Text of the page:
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Why Don't Chickens Lay Eggs in the Winter?

New chicken keepers usually start with baby chicks in the spring. The excitement of the chicks growing into adults, then that first egg in late summer or early fall is undeniable. And the eggs keep coming all through that first winter, right into the following spring and summer.

But that next fall, all of sudden egg production drops and the hens stop laying eggs. What's up with that? They laid through their first winter.

And that my friends is the way of the world.  Although not all chickens stop laying each winter, most do. They generally slow down or stop in late summer or early fall when the annual molting season begins, and then shut down their egg factory until the following spring. 

But why? Why don't chickens lay eggs in the winter?

Although there can be various reasons why your chickens have stopped laying eggs including age, poor nutrition or stress, the most common reason you'll stop finding eggs in your nesting boxes is shorter days.


Why Don't Chickens Lay Eggs in the Winter?

Looking at it logically, it doesn't make sense for chickens to lay eggs in the winter. They need all their energy and resources to recover from regrowing new feathers and to keep warm. 

Wild birds don't lay their eggs in the winter either - and for good reason. There are limited food sources and finding water can be tough.  They have a hard enough time keeping themselves sheltered and warm without having to worry about babies too! 

While cold temperatures can reduce egg production, it's predominantly the shorter days that cause a reduction in laying. In order to understand that, it's important to understand what triggers egg laying in the first place. 

What Causes a Chicken to Lay an Egg

Essentially it's daylight that signals to a chicken that she needs to lay an egg. As an aside, chickens don't sense the light through their eyes - and even blind chickens will lay eggs. The light is absorbed through the chicken's feathers and skin directly into the brain.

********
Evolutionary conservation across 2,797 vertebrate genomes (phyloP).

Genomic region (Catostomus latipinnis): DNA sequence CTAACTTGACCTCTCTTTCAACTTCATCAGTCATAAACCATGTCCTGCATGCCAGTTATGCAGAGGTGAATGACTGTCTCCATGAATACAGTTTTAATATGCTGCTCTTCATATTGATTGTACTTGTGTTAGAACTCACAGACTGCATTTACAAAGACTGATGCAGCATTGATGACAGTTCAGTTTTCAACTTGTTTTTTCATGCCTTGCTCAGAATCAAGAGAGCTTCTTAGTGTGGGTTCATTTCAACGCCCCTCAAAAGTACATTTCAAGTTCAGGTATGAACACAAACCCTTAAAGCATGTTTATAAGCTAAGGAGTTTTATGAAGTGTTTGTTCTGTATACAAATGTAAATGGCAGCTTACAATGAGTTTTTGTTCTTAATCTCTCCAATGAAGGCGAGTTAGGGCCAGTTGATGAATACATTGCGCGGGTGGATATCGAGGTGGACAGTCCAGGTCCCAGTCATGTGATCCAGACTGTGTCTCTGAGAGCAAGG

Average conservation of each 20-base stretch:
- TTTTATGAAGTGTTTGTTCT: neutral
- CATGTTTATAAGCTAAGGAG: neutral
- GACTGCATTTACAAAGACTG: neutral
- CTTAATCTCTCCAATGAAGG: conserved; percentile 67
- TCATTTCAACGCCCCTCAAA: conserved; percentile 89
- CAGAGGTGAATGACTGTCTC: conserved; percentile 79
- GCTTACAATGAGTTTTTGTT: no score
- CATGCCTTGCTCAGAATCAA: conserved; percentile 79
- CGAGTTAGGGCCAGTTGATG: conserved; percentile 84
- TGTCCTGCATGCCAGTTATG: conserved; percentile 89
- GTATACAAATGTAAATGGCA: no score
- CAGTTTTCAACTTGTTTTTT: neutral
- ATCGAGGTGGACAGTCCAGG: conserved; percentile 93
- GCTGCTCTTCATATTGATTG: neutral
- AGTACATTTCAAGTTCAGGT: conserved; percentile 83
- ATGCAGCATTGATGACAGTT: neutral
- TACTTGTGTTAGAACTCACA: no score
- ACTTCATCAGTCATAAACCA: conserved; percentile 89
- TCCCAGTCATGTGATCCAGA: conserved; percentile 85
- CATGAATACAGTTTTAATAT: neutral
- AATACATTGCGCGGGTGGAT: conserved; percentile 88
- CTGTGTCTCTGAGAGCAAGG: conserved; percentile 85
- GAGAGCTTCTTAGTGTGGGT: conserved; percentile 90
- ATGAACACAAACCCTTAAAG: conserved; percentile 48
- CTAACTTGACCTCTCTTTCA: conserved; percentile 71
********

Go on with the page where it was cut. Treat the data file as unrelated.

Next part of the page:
As long as the chicken is exposed to at least twelve hours of constant daylight (with 16 hours being optimal for egg production), she'll lay an egg roughly every 26 hours. Interestingly enough, studies have shown that providing more than 16 hours of daylight don't do anything to increase egg production further.

As long as the chicken gets the prescribed hours of daylight, the neurons in the pituitary gland in the brain secrete three hormones essential to sending a signal to the ovary to release an egg yolk into the oviduct: the follicle stimulating hormone, gonadotropin-releasing hormone and luteinizing hormone.

Then when days start to get shorter in the fall, the pineal gland and lypothalamus receive the signal to decrease egg production. More melatonin is also produced by the chicken's body during the longer periods of darkness. That melatonin sends a signal to the body that it's time to rest up and stop laying eggs.


So How Do I Get Eggs in the Winter? 

Once you get used to fresh, delicious eggs from your backyard, it's tough to go back to the store bought eggs. Fresh eggs are definitely better! 

So what to do when your chickens stop laying eggs in the winter? Well there are a couple of things you can do to ensure fresh eggs year round.

  • If you have the space, then adding baby chicks to your flock each spring will ensure eggs each winter from them while your older hens take their much-needed break. 
  • You can freeze extra eggs in the summer when you can't keep up with production to use through the winter
  • You can choose breeds known for high production. Certain breeds tend to be better winter layers including the so-called hybrid "production" breeds such as Red and Black Star, and I'm told that Sussex, Wyandotte, Rhode Island Red and Faverolle all tend to lay through the winter
  • Consider adding a few ducks to your flock. Ducks often will lay right through the winter - for five or six years! 

* I don't recommend lighting your coop. Hens that are forced to lay year round (like commercially raised layers) without giving their bodies a break can be more prone to reproductive issues such as egg binding, egg peritonitis, vent prolapse and various types of ovarian cancer.  

Commercial layers are generally only kept for 18 months to two years then disposed of, so those health issues rarely arise in them... but for us backyard chicken keepers, our girls will hopefully be around for years and years...so think twice before lighting your coop.

Sorry for getting kind of science-geeky on you in this article, but chickens are fascinating creatures, and I think the fact that they lay eggs day in and day out for most of the year is pretty fascinating as well.

So in summary, chickens bodies naturally adapt to the increase and decrease in hours of daylight to allow them to adjust their egg production to what's optimal for them.

And trust me, I feel your pain during each winter's "egg drought" although I do generally get a few new chicks or ducklings each spring to lessen the pain. 

But even if egg production has stopped for you, don't despair! Winter doesn't last forever and before you know it, spring will be here and you'll have more eggs than you know what to do with again.

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